Tuesday, April 5, 2016

Diets

“If you ate less processed foods, you’d probably feel better.”
"My friend has X, and she doesn't eat Y, and it cured her."
"How much coffee do you drink? I read that coffee causes..."
"You should try eating more greens."
"What about smoothies?"
"My sister swears being vegan saved her life."
"If you eat more meat, you'll have more energy."

Y'all gonna come over and prep and cook and clean up?


Diets are a touchy point for most of us. Food is love in our society, and to mess with someone’s food is to invade their most personal space. The other side of that is that we’d all like to feel better. We’d like to have energy. We’d like to stop hurting. We'd love it to be as simple as the food we eat, but when we start down that road, we find it isn't simple at all. Lifestyle changes at a time when you are already struggling just to stay upright and awake more than three hours a day is not realistic.

I have tried just about every diet out there. I am me. You are you. Do your thing, and don’t let anyone shame you for doing it your way. Diets suck. Even when I felt better physically on certain diets, it was negated by the amount of work, pressure, guilt, and depression I experienced because of needing special foods. I don’t really do the cooking anymore (unless you count crockpot meals which I highly recommend), so when I need something, I have to ask another person to buy, prepare, cook, and clean up for me.

Having a rare disorder that is mostly ignored by the pharmaceutical industry and which often has no obvious cause makes it a prime target for wishful thinking. Yep, going sugar-free might cure you, but it's more likely to just be one more thing to add stress to your day.



We have been gluten-free for over ten years. That one is no longer as difficult. Due to increased awareness, I no longer have to grind my own grains (yes we did this), and make my own flour blends or go without goodies. Mass-produced gluten-free foods aren’t very healthy, though, so it’s important to become an expert on what you’re eating. For gluten-free, I highly recommend Gluten Free Girl. Her website is rich and detailed, and her books are wonderful.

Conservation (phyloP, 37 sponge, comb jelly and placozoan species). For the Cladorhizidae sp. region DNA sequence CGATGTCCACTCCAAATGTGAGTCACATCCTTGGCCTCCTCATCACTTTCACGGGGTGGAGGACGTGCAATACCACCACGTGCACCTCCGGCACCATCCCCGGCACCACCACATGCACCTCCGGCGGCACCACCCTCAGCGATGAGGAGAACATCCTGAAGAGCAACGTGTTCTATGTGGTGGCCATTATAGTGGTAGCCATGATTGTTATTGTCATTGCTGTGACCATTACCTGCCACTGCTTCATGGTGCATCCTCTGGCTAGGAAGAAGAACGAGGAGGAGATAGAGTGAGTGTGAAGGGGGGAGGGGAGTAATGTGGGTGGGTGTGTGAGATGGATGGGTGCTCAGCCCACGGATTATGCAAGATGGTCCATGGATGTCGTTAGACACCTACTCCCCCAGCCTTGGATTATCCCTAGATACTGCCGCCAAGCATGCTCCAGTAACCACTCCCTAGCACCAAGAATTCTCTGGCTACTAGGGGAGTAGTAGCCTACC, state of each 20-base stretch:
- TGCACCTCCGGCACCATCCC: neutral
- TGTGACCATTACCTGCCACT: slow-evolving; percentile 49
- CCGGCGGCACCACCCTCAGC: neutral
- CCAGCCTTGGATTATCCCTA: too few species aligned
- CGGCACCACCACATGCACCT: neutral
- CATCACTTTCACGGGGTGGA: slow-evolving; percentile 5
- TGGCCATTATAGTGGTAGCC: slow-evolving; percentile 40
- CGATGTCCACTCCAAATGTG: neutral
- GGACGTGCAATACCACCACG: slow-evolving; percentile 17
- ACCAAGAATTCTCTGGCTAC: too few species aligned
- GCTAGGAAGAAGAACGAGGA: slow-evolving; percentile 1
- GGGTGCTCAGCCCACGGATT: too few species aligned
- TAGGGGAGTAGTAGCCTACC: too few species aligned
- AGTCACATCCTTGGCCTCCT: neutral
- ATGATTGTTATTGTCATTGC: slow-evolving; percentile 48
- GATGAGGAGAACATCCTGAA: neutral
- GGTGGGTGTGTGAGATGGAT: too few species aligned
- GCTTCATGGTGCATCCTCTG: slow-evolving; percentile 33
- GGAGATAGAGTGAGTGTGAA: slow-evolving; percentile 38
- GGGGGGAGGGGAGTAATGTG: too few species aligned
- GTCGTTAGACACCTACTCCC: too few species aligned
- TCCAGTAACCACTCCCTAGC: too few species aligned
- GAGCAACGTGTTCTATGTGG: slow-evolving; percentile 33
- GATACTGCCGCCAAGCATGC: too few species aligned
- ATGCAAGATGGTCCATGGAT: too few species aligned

That's the trick with any diet-for-cure idea. Just as you’re becoming an expert on your body and disease, you will have to add foods to that long list of things to learn. This doesn’t happen overnight. Take your time. Focus on what is important for you today. If it doesn't make you feel better, don't do it. If the work is more than it is worth, stop doing it. You have enough on your plate already. (See what I did there. Sorry, not sorry.)

Another trick is how does someone who is already barely able to feed themselves make dinner that requires special prep and ingredients? Do you make two dinners because your kids don't want to eat soup and cardboard? No one talks about this, but it is a real problem with the eat-to-be-cured diets.

I will say that lowering my sugar consumption (It was just Easter, and I am eating candy, so some days are better than others!), and keeping my daily gluten-free grain allowance to one serving has been the best for me, personally. It reduces my neuropathic pain, prevents my abdominal pain, eliminates the choking feeling I get in my throat, and allows me to eat normal meals. So, I can't rule out diet as contributing to some of my symptoms and successes, which is frustrating because it furthers that belief in a diet that will magically make it all better.